Author | Michael L. Omori, MD


Toxic Epidermal Necrolysis

August 01, 2004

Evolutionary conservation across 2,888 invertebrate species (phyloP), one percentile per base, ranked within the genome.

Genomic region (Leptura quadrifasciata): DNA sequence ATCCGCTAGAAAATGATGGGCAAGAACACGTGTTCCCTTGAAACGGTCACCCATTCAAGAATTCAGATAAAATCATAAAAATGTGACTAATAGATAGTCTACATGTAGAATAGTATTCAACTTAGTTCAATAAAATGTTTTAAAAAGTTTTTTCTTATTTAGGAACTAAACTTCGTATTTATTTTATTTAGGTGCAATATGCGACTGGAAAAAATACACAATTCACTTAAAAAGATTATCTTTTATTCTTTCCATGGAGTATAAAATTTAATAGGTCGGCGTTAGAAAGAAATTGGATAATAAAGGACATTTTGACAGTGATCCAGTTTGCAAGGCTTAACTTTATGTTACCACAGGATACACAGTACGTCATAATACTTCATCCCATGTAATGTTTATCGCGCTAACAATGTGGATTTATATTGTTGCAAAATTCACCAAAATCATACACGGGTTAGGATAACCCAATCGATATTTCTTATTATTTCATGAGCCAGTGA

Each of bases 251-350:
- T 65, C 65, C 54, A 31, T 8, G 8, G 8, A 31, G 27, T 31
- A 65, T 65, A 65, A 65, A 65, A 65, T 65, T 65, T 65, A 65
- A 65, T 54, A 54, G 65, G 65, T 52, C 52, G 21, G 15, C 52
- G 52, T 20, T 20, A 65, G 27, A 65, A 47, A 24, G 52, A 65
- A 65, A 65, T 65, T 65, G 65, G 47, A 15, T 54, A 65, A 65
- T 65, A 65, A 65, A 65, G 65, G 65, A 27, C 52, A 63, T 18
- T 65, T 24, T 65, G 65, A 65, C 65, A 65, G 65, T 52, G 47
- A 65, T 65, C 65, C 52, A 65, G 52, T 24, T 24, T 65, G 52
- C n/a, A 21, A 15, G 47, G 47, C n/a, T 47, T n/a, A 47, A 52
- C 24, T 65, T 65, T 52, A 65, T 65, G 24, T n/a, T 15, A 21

A 43-year-old woman presented to the emergency department with a 4-day history of worsening erythema, swelling, and pruritus that developed on the face and progressed to the abdomen, back, and lower legs. In the past 2 to 3 days, fluid-filled blisters had arisen, followed by skin sloughing; the patient also reported subjective fevers. Another physician had prescribed naproxen for back pain 6 days earlier. The patient had a history of asthma, with rare inhaler use, and depression, for which she had taken citalopram for 2 years.